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= Ma.

30. Braham's bt. Siege of Belgrade. .

April 17. Castle of Andalusia. Pedrillo = Ma thews : Spado = Lovegrove.

27. Never acted, Americans — American Indians -Furesco= Horn : Kelko = Lovegrove : Lodina= Mrs. Mountain : Chittibaw = Mrs. Bland :- British - Wilmot = Braham : Mac Manus = Johnstone : Dabble = Mathews : Louisa = Miss Kelly :-Americans — Paul Tyrold = Dowton : Martin Slow = Knight :- Africans - Zedekiah = Oxberry, &c. :acted 14 times—this Op. in 3 acts, is attributed to Arnold and not printed.

May 20. Never acted, Where to find a Friend. Sir Harry Morden = Wrench : General Torrington

Wroughton: Heartly = Dowton: Barny thews : Timothy Scamp = Oxberry : Bustle = De Camp: Lady Morden=Miss Duncan : Miss Heartly = Miss Kelly : Mrs. Bustle=Mrs. Sparks :—this C. was written by Leigh-it was acted but once at this time, but was brought out again at D. L. (as a new piece) Nov. 23 1815-Oulton says that this was Dowton's bt., but it is not said so in the bill — Oulton however is probably right, as the Gentleman who wrote the play was intimate with Dowton.

27. Johnstone's bt. West Indian with Horse and Widow. Killruddery= Johnstone : Ferret = Knight.

31. Raymond's bt. Cabinet, with, 1st time, Morning Post, and Morning Herald. Doctor Bos = Dowton : Roger Sharp=Knight : Miss Caroline Bos = Mrs. Sparks : Madge = Miss Bew:-after which (for that night only, and by permission of the Proprietors of the English Opera) Twenty Years Ago. Geraldo = Raymond : Carlo = Dowton: Count

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D’Essars (President of Police at Paris) = Penson : Jaques (his postillion) Knight : Henri (son to D’Essars)=J. Smith: Julia = Miss Poole : Brunette (servant to Geraldo) = Miss Kelly :—the scene lies between Biançon and Modena, in the Alps - Twenty Years Ago the Marquis D’Anglade had been accused of a robbery-D’Essars had sentenced him to the rack— D'Anglade, after having been racked, had made bis escape-he had assumed the name of Geraldo — Julia had been patronized by Madame D'Essars-Henri had fallen in love with her-her father had forbidden him to think of her-Julia had left the Count's house that she might not be suspected of wishing to obtrude herself upon the family -the Count believes she had gone off with his son --at the opening of the piece the Count and Henri are in pursuit of Julia, but separately-Julia and Carlo lose their way near Geraldo's cottage-Geraldo is prevailed on to admit Julia into his houseD’Essars enters–Geraldo knows him-he does not know Geraldo-Geraldo and Julia make their escape, but are overtaken by D'Essars—D'Essars says that Julia is the daughter of D'Anglade- some soldiers by his orders seize on Geraldo — Henri enters – and then Carlo- the latter brings a Gazette, from which it appears, that D'Anglade's innocence had been proved, and D’Essars had been dismissed from his office - Geraldo gives his daughter to Henri this is a moderate Melo-drame by Pocock--it came out at the Lyceum in the summer—the Morning Post and Morning ilerald is not printed-it is not even mentioned in the B. D., or by Oulton.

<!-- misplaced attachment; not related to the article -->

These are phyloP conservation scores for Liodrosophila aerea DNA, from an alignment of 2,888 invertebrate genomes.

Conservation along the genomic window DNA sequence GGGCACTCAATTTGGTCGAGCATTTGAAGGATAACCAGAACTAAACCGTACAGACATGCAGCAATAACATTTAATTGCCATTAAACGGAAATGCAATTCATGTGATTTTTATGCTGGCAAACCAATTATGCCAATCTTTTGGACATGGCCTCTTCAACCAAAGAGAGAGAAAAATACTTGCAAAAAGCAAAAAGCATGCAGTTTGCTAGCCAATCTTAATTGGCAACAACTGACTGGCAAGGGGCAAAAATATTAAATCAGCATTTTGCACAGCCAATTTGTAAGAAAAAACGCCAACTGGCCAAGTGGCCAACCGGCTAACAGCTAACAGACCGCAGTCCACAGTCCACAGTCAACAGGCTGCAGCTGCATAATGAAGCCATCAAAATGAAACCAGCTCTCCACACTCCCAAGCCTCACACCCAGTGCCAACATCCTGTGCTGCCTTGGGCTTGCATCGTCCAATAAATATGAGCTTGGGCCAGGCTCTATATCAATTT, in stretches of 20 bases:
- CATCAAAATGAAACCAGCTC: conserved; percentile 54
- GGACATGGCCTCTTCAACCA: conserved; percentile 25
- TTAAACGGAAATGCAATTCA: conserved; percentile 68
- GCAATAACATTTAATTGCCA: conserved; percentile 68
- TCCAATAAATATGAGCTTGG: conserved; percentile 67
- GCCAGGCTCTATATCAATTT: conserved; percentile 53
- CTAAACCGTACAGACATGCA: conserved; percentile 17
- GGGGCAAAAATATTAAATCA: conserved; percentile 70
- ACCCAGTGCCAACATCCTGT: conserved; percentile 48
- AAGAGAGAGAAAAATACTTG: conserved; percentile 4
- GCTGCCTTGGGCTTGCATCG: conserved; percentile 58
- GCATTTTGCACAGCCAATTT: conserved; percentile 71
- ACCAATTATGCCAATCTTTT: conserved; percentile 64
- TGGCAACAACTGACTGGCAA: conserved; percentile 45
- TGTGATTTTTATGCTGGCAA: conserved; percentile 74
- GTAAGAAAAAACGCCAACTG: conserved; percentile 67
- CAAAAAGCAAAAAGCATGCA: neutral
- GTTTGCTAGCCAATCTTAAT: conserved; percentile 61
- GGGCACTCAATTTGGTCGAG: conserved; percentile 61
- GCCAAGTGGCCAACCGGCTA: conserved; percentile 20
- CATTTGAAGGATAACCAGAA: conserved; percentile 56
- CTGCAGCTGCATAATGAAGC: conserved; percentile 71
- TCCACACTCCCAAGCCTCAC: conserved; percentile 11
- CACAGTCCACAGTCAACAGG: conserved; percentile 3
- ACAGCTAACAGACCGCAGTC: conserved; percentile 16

June 3. For bt. of Mathews. Inkle and Yarico,

with Critic. Puff (for that night only) = Mathews! Sir Fretful = Mathews !!

5. Melvin's bt. Suspicious Husband. Ranger = Melvin: Clarinda = Miss Duncan : — with Blue Devils. Megrim = Melvin :-and Review. John Lump (for that night only) = Melvin : Caleb Quotem = Mathews.

6. For bt. of Smith, and Miss Kelly. Plots ! or the North Tower-Dowton-Knight-Miss Kelly, &c.— with Modern Antiques. Joey = Mathews : Nan= Miss Kelly, 1st time.